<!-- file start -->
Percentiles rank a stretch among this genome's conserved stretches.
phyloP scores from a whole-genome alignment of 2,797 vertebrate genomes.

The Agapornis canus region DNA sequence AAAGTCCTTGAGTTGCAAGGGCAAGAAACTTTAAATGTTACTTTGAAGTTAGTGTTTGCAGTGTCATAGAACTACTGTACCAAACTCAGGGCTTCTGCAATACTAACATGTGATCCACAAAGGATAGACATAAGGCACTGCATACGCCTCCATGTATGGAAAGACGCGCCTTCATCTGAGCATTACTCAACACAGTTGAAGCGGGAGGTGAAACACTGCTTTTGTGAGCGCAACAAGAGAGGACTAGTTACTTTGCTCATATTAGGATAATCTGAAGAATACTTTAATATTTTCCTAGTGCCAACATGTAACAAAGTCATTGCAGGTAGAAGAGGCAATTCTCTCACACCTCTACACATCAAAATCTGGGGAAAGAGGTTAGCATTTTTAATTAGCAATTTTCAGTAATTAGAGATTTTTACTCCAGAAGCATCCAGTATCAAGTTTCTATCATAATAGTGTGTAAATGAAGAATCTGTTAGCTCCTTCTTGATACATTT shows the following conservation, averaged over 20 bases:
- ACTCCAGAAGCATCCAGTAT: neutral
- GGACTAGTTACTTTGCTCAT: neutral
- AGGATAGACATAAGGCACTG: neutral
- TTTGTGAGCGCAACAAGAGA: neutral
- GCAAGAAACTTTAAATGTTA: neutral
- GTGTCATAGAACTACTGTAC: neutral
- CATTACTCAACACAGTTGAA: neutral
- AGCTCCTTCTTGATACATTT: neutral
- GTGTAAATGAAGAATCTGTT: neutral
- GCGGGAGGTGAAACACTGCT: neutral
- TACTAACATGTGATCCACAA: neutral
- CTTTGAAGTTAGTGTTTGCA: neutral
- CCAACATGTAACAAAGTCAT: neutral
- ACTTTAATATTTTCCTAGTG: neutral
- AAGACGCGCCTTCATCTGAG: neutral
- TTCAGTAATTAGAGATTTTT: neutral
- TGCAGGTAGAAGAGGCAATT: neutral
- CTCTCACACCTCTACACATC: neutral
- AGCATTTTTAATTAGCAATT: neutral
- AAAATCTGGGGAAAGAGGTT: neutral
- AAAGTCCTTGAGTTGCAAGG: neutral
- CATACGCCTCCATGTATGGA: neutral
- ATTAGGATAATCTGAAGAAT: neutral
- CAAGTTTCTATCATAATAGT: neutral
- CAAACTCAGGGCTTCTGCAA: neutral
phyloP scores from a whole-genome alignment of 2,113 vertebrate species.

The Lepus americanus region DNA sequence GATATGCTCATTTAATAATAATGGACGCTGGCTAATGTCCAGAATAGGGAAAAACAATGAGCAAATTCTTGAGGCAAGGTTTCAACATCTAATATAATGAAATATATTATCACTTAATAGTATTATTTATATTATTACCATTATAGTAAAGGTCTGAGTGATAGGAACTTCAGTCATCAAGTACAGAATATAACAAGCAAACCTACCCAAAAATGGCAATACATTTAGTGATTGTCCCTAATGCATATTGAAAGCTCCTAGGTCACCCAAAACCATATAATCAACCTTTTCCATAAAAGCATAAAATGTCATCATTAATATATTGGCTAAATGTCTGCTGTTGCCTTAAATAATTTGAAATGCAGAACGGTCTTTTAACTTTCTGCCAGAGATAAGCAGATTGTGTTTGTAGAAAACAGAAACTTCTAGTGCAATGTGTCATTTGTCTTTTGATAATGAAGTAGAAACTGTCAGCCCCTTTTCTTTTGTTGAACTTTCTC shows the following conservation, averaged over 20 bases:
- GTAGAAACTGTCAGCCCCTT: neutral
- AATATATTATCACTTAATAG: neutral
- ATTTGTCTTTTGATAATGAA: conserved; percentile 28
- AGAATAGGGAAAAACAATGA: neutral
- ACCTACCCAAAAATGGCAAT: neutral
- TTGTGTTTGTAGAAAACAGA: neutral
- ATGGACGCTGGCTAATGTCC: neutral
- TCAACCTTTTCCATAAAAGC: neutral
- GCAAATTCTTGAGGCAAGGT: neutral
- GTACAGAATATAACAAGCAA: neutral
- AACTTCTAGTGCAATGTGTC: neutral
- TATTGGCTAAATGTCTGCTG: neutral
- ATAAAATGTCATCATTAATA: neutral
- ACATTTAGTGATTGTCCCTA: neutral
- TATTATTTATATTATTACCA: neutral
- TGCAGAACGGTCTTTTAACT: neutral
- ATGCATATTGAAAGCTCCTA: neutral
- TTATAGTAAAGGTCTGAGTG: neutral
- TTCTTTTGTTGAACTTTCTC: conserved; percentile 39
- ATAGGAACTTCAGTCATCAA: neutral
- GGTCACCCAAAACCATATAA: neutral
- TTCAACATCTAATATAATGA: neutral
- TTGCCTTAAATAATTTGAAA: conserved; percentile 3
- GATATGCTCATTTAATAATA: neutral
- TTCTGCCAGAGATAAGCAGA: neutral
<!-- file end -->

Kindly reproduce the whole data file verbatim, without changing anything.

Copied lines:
Percentiles rank a stretch among this genome's conserved stretches.
phyloP scores from a whole-genome alignment of 2,797 vertebrate genomes.

The Agapornis canus region DNA sequence AAAGTCCTTGAGTTGCAAGGGCAAGAAACTTTAAATGTTACTTTGAAGTTAGTGTTTGCAGTGTCATAGAACTACTGTACCAAACTCAGGGCTTCTGCAATACTAACATGTGATCCACAAAGGATAGACATAAGGCACTGCATACGCCTCCATGTATGGAAAGACGCGCCTTCATCTGAGCATTACTCAACACAGTTGAAGCGGGAGGTGAAACACTGCTTTTGTGAGCGCAACAAGAGAGGACTAGTTACTTTGCTCATATTAGGATAATCTGAAGAATACTTTAATATTTTCCTAGTGCCAACATGTAACAAAGTCATTGCAGGTAGAAGAGGCAATTCTCTCACACCTCTACACATCAAAATCTGGGGAAAGAGGTTAGCATTTTTAATTAGCAATTTTCAGTAATTAGAGATTTTTACTCCAGAAGCATCCAGTATCAAGTTTCTATCATAATAGTGTGTAAATGAAGAATCTGTTAGCTCCTTCTTGATACATTT shows the following conservation, averaged over 20 bases:
- ACTCCAGAAGCATCCAGTAT: neutral
- GGACTAGTTACTTTGCTCAT: neutral
- AGGATAGACATAAGGCACTG: neutral
- TTTGTGAGCGCAACAAGAGA: neutral
- GCAAGAAACTTTAAATGTTA: neutral
- GTGTCATAGAACTACTGTAC: neutral
- CATTACTCAACACAGTTGAA: neutral
- AGCTCCTTCTTGATACATTT: neutral
- GTGTAAATGAAGAATCTGTT: neutral
- GCGGGAGGTGAAACACTGCT: neutral
- TACTAACATGTGATCCACAA: neutral
- CTTTGAAGTTAGTGTTTGCA: neutral
- CCAACATGTAACAAAGTCAT: neutral
- ACTTTAATATTTTCCTAGTG: neutral
- AAGACGCGCCTTCATCTGAG: neutral
- TTCAGTAATTAGAGATTTTT: neutral
- TGCAGGTAGAAGAGGCAATT: neutral
- CTCTCACACCTCTACACATC: neutral
- AGCATTTTTAATTAGCAATT: neutral
- AAAATCTGGGGAAAGAGGTT: neutral
- AAAGTCCTTGAGTTGCAAGG: neutral
- CATACGCCTCCATGTATGGA: neutral
- ATTAGGATAATCTGAAGAAT: neutral
- CAAGTTTCTATCATAATAGT: neutral
- CAAACTCAGGGCTTCTGCAA: neutral
phyloP scores from a whole-genome alignment of 2,113 vertebrate species.

The Lepus americanus region DNA sequence GATATGCTCATTTAATAATAATGGACGCTGGCTAATGTCCAGAATAGGGAAAAACAATGAGCAAATTCTTGAGGCAAGGTTTCAACATCTAATATAATGAAATATATTATCACTTAATAGTATTATTTATATTATTACCATTATAGTAAAGGTCTGAGTGATAGGAACTTCAGTCATCAAGTACAGAATATAACAAGCAAACCTACCCAAAAATGGCAATACATTTAGTGATTGTCCCTAATGCATATTGAAAGCTCCTAGGTCACCCAAAACCATATAATCAACCTTTTCCATAAAAGCATAAAATGTCATCATTAATATATTGGCTAAATGTCTGCTGTTGCCTTAAATAATTTGAAATGCAGAACGGTCTTTTAACTTTCTGCCAGAGATAAGCAGATTGTGTTTGTAGAAAACAGAAACTTCTAGTGCAATGTGTCATTTGTCTTTTGATAATGAAGTAGAAACTGTCAGCCCCTTTTCTTTTGTTGAACTTTCTC shows the following conservation, averaged over 20 bases:
- GTAGAAACTGTCAGCCCCTT: neutral
- AATATATTATCACTTAATAG: neutral
- ATTTGTCTTTTGATAATGAA: conserved; percentile 28
- AGAATAGGGAAAAACAATGA: neutral
- ACCTACCCAAAAATGGCAAT: neutral
- TTGTGTTTGTAGAAAACAGA: neutral
- ATGGACGCTGGCTAATGTCC: neutral
- TCAACCTTTTCCATAAAAGC: neutral
- GCAAATTCTTGAGGCAAGGT: neutral
- GTACAGAATATAACAAGCAA: neutral
- AACTTCTAGTGCAATGTGTC: neutral
- TATTGGCTAAATGTCTGCTG: neutral
- ATAAAATGTCATCATTAATA: neutral
- ACATTTAGTGATTGTCCCTA: neutral
- TATTATTTATATTATTACCA: neutral
- TGCAGAACGGTCTTTTAACT: neutral
- ATGCATATTGAAAGCTCCTA: neutral
- TTATAGTAAAGGTCTGAGTG: neutral
- TTCTTTTGTTGAACTTTCTC: conserved; percentile 39
- ATAGGAACTTCAGTCATCAA: neutral
- GGTCACCCAAAACCATATAA: neutral
- TTCAACATCTAATATAATGA: neutral
- TTGCCTTAAATAATTTGAAA: conserved; percentile 3
- GATATGCTCATTTAATAATA: neutral
- TTCTGCCAGAGATAAGCAGA: neutral